In contrast, Prof. Feinman suggested that a carbohydrate intake of around 20% is most effective indiabetes. However, there is a prevailing concern that low-carbohydrate diets cause people to eat morefat, which has implications for cardiovascular disease (CVD).Prof. Feinman made the case that this is not an issue. "Keeping carbohydrates low would actuallyreduce the risk of CVD. In essence, fat in the presence of carbohydrate is where we find the problems,which is very different from fat in the absence of carbohydrate."He explained that carbohydrates, either directly or through insulin, are control elements in themetabolism. "They determine the disposition of fat — whether stored for obesity or whether having aneffect on lipoproteins and vasculature. The metabolic effect of reducing carbohydrates is that itpredisposes to oxidizing the fat rather than storing it, and in diabetes specifically, it prevents themetabolic state of high glucose and high insulin, which is detrimental across the board."In presenting data initially reported by colleagues, including Mary Gannon, PhD, from the University of Minnesota in Minneapolis, Prof. Feinman discussed the effect of a low-carbohydrate diet (20% of calories) on blood glucose control in people with type 2 diabetes. The results were compared withthose obtained in the same people after 5 weeks on a control high-carbohydrate (55%) diet. The low-carbohydrate group showed a significant decrease in fasting glucose, to near normal, and a decreasein hemoglobin A1c. Significantly, the diets were designed so that patients did not gain or lose weight,indicating the benefit even in the absence of weight loss.Discussing the pros and cons of different diets for diabetics, Dr. Astrup said that it depends on whether the patient is insulin-sensitive or insulin-resistant. "If someone is more insulin-resistant, they maybenefit more from a low-carbohydrate diet, but for insulin-sensitive patients, it is probably better tofollow the low-fat/high-carbohydrate diet that is more suitable for them."Agreeing with Prof. Feinman, Iris Shai, MD, from Ben-Gurion University in Beer-Sheva, Israel, addedthat several recent intervention studies, including the 2-year Dietary Randomized Control Trial(DIRECT), suggest that Mediterranean and low-carbohydrate diets are more beneficial than a low-fatdiet in improving long-term glycemic control, triglycerides, high-density-lipoprotein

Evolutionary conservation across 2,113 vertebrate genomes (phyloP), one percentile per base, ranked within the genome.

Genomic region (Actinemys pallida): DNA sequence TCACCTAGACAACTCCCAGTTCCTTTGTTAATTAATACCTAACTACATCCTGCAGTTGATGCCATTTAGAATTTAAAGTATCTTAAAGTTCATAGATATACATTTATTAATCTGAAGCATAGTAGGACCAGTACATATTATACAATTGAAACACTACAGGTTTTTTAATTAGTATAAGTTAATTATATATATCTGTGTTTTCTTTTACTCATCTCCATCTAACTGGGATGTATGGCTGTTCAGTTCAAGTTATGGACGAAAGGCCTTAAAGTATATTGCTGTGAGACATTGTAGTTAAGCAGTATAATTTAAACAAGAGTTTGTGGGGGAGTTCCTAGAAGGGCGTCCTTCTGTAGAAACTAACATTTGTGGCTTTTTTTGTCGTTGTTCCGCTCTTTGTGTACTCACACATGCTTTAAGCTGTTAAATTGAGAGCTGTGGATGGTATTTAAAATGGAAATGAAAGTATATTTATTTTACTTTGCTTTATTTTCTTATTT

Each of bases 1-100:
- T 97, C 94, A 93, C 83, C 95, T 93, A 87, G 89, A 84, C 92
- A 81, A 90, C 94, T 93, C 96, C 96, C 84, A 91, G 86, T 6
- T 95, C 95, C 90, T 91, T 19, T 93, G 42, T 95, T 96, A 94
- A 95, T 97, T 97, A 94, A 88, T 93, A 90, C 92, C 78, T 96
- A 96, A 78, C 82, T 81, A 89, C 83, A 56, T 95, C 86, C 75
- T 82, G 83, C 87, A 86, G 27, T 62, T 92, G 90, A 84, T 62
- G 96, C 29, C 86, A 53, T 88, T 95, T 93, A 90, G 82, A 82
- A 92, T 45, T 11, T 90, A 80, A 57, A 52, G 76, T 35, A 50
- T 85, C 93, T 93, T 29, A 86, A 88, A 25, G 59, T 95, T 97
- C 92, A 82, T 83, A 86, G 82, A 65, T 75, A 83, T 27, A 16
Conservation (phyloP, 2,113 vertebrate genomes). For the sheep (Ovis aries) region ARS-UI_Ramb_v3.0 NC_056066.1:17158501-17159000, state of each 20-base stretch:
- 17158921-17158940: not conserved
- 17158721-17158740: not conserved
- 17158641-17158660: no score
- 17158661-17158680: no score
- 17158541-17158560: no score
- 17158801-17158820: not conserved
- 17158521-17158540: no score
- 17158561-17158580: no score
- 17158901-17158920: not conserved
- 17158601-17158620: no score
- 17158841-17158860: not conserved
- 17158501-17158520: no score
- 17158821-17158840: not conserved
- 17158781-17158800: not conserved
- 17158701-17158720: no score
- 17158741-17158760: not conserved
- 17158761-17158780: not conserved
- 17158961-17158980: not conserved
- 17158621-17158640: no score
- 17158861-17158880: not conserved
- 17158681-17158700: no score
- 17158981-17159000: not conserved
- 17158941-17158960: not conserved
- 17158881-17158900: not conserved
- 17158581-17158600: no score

cholesterol, the totalcholesterol/low-density-lipoprotein
cholesterol ratio, and weight."Within the first year, most type 2 diabetic patients have their biggest chance to be adequatelycontrolled by diet and physical activity alone and to delay the need for antihyperglycemic drugtherapy." As long as we succeed in tailoring an individual diet strategy to the patient (i.e., low fat/medto low carbohydrate), according to his or her preferences, goals, and diet history, the patient will moresuccessfully adhere to his or her way of life. This means that one diet doesn't fit all, she said.The ADA made a breakthrough when releasing a careful statement in 2008 about the effectivenessand safety of low-carb diets out to 1 year, Dr. Shai said. "I believe that the growing evidence-basedmedicine will eventually change the current perception of the recommended low-fat/high-carb diet.[When] patients can stick to this diet, [it] could help some proportion of the diabetics, as it is a calorie-restricted diet," she concluded.
Dr. Astrup's study was financed by the European Commission and foods for the trial were provided by a wide range of companies. Prof. Feinman, Dr. Astrup, and Dr. Shai have disclosed no relevant financial relationships.